News / Africa

UN Fears for South Sudanese as Austerity Bites

Aid workers outside a food store in troubled Jonglei state, where inter communal violence affected around 170,000 people at the start of the year, South Sudan, January 2012. (VOA Photo - H. McNeish)
Aid workers outside a food store in troubled Jonglei state, where inter communal violence affected around 170,000 people at the start of the year, South Sudan, January 2012. (VOA Photo - H. McNeish)
Hannah McNeish
JUBA, SOUTH SUDAN - The United Nations has voiced concern about South Sudan’s ailing economy and says its people could suffer from spiraling inflation in the coming months, while around half the population already faces food shortages.  

South Sudan has taken in little revenue since January, when the government shut down oil production amid a dispute with Sudan over transit fees.
 
South Sudan’s U.N. humanitarian coordinator, Lise Grande, said Tuesday the organization fears the economic downturn that followed the shutdown could have a huge impact on the population in the coming months.

“I think what we’re very worried about is that austerity, as it bites deeper and deeper into households - it’s going to have to be humanitarian agencies that are going to have to step up their operations, step up their support, and help those families make it through,” said Grande.

South Sudan took over three-quarters of Sudan's oil reserves when it became independent last July, but relies on its former civil war foe to export its crude through northern pipelines and a port.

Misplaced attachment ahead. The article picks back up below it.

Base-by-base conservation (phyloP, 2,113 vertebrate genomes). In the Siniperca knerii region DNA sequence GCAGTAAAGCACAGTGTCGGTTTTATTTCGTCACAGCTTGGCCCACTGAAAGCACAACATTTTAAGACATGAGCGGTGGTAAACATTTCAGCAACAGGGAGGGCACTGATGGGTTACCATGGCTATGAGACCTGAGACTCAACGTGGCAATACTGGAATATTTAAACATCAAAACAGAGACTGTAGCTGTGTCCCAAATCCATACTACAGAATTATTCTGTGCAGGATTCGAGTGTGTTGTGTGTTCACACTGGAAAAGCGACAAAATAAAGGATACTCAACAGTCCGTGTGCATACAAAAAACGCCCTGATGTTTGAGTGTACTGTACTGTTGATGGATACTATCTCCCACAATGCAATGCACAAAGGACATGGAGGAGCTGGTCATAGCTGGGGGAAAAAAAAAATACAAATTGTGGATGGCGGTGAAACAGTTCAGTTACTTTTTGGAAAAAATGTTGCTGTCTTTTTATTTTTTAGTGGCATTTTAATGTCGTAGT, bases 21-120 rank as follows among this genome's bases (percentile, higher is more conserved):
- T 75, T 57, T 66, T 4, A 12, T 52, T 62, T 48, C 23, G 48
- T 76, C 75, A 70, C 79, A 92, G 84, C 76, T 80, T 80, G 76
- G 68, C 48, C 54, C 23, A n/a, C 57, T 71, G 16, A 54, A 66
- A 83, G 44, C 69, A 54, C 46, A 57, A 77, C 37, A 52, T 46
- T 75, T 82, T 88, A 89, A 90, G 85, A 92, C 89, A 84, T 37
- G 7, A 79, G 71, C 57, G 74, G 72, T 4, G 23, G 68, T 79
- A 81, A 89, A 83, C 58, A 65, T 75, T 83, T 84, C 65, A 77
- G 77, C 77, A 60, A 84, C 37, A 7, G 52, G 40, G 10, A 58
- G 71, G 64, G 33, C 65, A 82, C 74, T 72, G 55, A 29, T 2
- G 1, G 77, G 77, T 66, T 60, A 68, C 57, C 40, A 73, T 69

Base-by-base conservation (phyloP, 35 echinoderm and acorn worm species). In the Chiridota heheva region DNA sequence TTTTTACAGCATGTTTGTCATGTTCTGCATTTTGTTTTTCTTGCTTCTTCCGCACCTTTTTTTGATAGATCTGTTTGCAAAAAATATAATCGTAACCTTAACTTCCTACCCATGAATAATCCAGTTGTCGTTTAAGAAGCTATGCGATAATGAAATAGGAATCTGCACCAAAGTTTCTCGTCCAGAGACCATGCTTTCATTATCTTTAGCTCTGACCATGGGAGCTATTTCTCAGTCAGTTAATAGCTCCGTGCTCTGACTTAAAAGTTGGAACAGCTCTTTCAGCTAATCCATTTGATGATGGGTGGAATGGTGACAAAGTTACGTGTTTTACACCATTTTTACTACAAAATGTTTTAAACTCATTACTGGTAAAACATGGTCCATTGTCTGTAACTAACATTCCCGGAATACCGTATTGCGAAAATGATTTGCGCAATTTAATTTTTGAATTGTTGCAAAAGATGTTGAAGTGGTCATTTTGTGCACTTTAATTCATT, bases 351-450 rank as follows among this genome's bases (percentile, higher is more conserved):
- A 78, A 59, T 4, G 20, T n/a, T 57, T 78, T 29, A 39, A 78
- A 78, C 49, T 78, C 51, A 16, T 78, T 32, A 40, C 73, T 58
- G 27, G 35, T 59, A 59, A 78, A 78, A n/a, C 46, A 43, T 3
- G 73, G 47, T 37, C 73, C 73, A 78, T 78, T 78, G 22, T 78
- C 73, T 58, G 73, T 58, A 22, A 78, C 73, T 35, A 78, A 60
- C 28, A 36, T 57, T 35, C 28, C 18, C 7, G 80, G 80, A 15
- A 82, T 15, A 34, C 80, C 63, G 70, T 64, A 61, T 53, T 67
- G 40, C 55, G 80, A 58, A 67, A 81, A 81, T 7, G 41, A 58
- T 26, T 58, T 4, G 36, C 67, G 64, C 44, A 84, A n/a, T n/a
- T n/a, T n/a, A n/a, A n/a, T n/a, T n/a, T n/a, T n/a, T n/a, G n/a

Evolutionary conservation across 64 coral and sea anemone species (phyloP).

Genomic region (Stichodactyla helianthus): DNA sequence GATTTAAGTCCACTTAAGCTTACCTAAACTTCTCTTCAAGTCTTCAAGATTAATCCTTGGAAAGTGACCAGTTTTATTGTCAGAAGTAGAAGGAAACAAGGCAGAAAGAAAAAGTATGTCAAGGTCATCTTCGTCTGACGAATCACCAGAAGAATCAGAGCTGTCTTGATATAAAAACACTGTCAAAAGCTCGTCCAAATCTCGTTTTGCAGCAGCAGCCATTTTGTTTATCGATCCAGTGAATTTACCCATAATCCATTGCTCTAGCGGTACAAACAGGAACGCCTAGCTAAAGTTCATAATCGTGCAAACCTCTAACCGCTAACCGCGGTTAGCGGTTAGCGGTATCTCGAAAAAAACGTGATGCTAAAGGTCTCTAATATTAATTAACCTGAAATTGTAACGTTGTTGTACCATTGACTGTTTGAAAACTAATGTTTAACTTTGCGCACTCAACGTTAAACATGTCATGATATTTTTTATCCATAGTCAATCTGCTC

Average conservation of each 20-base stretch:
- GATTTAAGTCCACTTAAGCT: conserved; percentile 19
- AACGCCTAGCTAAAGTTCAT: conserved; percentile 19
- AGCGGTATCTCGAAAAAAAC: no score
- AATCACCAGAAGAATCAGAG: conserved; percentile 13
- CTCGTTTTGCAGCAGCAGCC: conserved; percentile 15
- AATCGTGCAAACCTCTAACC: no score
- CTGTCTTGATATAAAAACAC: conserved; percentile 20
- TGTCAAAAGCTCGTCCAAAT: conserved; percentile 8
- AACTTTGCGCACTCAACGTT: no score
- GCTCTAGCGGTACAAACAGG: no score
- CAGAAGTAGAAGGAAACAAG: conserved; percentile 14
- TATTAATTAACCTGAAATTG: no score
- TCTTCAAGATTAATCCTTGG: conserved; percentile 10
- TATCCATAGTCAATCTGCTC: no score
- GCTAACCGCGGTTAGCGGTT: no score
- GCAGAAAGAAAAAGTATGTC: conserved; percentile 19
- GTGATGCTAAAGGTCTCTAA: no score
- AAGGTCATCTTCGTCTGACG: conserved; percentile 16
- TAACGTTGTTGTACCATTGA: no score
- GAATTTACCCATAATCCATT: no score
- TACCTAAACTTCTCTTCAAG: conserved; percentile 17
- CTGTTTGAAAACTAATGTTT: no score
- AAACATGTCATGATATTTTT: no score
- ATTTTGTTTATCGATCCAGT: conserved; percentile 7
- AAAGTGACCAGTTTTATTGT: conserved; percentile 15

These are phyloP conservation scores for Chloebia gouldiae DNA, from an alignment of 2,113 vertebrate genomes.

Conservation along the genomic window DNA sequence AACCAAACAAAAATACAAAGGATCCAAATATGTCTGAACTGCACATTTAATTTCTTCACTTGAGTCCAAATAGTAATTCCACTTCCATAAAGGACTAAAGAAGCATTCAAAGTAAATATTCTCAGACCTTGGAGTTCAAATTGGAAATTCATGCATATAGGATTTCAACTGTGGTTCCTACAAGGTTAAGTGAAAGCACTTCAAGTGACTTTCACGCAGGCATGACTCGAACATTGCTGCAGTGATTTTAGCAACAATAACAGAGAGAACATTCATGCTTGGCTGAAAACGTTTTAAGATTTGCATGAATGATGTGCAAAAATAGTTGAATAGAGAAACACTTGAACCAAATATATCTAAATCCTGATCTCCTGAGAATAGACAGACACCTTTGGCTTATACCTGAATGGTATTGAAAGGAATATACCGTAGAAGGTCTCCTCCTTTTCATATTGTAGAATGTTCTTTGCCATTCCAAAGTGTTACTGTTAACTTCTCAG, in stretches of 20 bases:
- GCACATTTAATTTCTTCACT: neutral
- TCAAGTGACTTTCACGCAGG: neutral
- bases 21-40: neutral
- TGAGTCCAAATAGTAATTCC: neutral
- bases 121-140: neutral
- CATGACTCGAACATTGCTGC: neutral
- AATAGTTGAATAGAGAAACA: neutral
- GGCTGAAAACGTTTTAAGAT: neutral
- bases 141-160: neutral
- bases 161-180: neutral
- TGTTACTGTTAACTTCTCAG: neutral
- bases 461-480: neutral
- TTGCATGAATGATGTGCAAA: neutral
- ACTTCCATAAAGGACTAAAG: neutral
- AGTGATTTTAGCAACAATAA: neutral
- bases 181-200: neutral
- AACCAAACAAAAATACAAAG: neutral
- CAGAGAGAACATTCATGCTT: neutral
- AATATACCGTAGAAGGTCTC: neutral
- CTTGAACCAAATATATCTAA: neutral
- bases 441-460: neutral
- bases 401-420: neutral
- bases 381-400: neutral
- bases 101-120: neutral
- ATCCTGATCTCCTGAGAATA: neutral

The south has refused to pay what it considers excessive fees to use those facilities, and in January took the drastic step of shutting down all oil production.  The move was especially crippling since South Sudan depends on oil for 98 percent of its revenue.
The lack of revenue has hit the import-dependent economy hard, and leaked documents from a World Bank briefing in March warned that the economy could collapse as early as July if the shutdown continues and harder austerity measures are not imposed.

Grande said it would be left up to aid agencies to support the population.

“Unless the oil production is started again, the number of people who are going to require emergency assistance is going to be rising in the next coming weeks and months,” said Grande.

But the U.N. said it has received only 32 percent of a $760 million appeal made before the oil shutdown.  It says the recent border clashes between Sudan and South Sudan will likely increase funding needs.

Food is the major problem in South Sudan.  U.N. agencies have predicted that 4.7 million people would face shortages in 2012 due to erratic rains, internal violence and closure of trade routes along the as-yet-undefined border with Sudan.

Now, the lack of dollars in impoverished South Sudan has sparked inflation in food prices, and Grande fears that the number of people forced down to just one meal a day could quickly rise from an already startling 2.7 million.